As fisherman and wildlife continue to make headlines in the aftermath of the BP oil spill, Archeologist, Dr. Edward Jackson has a different story to tell.
He depends on fragile marshes resources along the Gulf Coast, already devastated by Hurricane Katrina, as a vital outdoor laboratory, to study subsistence patterns of past civilizations.
There are over 19,000 archeological sites recorded in MS, some holding some of the highest concentrations of prehistoric evidence in the world, dating back 10,000-12,000 years.
This four-minute video documents Edward Jackson and his team of students from the University of Southern Mississippi (USM), on a "search and rescue" mission to save archeological artifacts from contamination by oil that would make carbon dating impossible.
The group investigates shell middens in order to find clues to how human populations today, can subsist sustainably, based on solutions developed by prehistoric Native American communities.
Although the economic scale is one of subsistence in the past, versus commercial enterprise today, Dr. Jackson insists, that we must salvage lessons of the past in order to understand our options for the future.
The team's research sites, Kenny's Island and Crooked Bayou site, are located off the coast of Moss Point, on the border of Mississippi/Alabama, approximately 110 miles from the epicenter of the Deepwater Horizon spill, and comprise part of the Grand Bay National Wildlife Refuge and Grand Bay National Estuarine Reserv in Moss Point, MS.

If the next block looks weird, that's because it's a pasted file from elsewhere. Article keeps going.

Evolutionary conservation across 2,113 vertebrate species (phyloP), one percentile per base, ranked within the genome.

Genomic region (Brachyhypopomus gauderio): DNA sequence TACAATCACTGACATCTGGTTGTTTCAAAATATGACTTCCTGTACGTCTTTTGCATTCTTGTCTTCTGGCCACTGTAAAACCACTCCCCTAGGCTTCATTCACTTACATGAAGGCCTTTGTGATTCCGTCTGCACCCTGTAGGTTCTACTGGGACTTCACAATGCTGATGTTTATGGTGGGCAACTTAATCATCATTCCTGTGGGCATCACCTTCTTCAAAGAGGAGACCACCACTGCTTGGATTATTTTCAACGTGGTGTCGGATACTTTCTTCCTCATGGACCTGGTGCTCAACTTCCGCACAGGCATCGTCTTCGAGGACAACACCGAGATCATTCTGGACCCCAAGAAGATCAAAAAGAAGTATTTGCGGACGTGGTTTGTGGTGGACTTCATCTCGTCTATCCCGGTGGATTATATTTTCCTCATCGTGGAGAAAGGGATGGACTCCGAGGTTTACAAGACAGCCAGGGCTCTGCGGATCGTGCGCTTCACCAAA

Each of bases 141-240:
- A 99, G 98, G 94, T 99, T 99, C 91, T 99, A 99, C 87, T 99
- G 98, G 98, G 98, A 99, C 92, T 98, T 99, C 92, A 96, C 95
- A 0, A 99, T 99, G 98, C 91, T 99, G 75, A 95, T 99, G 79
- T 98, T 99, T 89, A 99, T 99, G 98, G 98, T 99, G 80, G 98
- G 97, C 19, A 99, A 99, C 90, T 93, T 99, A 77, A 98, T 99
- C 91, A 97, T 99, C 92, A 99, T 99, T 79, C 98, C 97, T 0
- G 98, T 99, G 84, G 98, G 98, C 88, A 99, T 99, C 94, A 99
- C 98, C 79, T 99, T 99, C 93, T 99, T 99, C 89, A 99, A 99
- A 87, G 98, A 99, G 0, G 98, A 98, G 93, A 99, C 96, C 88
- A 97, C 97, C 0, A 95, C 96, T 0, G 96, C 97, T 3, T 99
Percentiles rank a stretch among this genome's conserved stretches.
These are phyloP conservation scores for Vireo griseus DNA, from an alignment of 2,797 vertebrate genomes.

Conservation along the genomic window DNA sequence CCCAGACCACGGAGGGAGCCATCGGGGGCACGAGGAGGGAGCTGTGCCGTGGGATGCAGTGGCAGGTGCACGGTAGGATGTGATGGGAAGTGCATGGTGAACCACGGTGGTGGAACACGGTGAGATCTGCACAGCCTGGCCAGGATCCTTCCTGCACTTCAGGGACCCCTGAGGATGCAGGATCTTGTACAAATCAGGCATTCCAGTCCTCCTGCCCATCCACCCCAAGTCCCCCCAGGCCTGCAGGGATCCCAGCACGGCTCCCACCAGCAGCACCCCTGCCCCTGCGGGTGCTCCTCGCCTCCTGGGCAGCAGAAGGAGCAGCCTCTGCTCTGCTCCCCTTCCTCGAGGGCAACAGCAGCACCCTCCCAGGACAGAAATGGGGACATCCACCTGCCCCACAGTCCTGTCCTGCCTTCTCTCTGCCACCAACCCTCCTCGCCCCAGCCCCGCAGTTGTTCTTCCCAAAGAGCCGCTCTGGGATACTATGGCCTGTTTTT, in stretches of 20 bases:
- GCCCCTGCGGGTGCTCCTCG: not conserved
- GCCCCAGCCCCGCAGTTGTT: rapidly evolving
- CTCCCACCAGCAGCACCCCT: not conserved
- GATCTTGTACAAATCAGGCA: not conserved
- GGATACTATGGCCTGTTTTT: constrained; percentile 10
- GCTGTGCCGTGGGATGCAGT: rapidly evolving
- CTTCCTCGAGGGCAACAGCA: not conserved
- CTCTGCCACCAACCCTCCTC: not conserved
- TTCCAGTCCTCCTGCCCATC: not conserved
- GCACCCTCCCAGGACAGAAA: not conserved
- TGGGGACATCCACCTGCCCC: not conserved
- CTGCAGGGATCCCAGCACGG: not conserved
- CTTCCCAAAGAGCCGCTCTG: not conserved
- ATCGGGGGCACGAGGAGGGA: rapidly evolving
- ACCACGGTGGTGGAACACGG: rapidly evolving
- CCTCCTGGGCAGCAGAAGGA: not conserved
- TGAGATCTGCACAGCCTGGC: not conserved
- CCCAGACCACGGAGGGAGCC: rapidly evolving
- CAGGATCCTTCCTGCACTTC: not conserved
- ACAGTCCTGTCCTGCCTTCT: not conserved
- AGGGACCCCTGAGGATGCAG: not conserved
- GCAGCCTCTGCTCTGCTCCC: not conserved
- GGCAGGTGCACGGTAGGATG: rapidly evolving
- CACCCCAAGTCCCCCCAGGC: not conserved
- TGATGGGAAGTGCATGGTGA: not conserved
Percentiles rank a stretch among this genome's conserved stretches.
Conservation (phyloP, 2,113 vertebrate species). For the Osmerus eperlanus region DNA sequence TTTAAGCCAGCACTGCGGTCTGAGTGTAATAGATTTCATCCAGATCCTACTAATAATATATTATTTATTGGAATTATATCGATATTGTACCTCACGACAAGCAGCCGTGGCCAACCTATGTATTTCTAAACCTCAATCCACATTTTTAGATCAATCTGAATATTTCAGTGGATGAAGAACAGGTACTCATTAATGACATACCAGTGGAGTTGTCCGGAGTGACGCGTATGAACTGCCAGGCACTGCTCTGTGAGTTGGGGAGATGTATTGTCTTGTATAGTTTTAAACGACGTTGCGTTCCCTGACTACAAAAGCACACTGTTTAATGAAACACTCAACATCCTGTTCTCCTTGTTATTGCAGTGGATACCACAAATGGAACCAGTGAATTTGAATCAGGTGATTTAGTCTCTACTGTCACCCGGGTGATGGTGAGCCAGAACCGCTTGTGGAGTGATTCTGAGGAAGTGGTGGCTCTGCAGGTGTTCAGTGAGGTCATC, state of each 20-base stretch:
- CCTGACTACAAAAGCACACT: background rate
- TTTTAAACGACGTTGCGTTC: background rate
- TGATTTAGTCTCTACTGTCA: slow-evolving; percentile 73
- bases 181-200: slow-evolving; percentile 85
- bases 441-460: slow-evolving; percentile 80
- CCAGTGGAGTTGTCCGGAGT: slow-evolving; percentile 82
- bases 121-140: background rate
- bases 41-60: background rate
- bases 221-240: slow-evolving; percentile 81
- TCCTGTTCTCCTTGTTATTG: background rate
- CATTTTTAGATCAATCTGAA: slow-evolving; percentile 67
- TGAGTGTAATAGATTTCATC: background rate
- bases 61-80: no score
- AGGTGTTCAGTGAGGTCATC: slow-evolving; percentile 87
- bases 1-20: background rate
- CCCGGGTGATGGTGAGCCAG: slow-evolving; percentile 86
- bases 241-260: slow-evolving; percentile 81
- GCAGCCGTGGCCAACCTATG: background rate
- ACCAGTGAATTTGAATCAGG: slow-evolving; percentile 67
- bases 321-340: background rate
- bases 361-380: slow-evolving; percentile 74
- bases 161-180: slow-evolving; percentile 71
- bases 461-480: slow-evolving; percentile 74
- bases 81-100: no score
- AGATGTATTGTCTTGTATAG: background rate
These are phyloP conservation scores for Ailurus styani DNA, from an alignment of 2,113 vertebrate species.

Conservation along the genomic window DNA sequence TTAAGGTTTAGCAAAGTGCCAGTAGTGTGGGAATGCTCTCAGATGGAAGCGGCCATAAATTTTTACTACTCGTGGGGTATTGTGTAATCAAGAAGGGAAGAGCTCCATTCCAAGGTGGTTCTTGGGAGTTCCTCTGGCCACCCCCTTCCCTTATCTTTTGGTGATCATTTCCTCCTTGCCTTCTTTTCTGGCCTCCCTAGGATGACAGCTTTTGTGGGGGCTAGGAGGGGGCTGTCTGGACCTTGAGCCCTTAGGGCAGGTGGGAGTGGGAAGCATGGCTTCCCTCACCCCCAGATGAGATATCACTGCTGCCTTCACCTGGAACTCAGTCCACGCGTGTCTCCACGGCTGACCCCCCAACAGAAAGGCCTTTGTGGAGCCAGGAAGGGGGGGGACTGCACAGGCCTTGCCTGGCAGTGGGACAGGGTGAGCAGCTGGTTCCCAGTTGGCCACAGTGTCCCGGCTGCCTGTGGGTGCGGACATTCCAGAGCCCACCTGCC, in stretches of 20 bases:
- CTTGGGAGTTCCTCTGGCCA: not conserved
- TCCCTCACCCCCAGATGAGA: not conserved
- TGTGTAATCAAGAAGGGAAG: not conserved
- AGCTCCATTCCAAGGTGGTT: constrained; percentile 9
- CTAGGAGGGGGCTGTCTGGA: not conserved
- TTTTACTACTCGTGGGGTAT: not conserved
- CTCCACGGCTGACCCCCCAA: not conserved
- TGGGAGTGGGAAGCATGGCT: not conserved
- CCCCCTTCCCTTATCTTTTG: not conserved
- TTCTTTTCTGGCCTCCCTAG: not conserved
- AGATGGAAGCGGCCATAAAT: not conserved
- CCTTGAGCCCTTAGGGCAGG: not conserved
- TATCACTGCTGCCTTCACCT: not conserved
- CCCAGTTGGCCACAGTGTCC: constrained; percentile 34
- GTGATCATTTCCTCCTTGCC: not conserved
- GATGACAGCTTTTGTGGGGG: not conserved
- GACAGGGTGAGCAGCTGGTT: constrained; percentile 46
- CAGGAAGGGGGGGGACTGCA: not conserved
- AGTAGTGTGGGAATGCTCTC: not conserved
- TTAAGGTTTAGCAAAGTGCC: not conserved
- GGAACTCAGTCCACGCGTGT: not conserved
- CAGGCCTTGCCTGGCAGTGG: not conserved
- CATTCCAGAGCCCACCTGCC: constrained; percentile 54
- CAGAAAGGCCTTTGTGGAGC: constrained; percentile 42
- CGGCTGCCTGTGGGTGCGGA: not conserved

As of September, "Archeology Month" in the state of Mississippi, the team is still at work, and the site is considered at high risk for contamination, despite the presence of booms.
Little archeological work has been done in the constellation of sites occupying Grand Bay.
There are opportunities for the public to learn more and/or volunteer.
Department of Anthropology and Sociology
University of Southern Mississippi
Facebook Group: Mississippi Archeological Association (MAA)
Mississippi Archeology Month: msarchaeology.org/maa/arch_month.html
"Oil Threatens Native American Archeology Research on the Coast"
This video is part of a series, created by Alison Fast and Chandler Griffin, a husband-wife team, producing stories to give voice to residents of the Mississippi Gulf Coast.
More stories of local heroes will be posted shortly to the web site: WhatWouldBobDo.org (site in progress)
This video is available for broadcast. Please contact: email@example.com
Producer/Director/Editor: Alison Fast
Camera: Chandler Griffin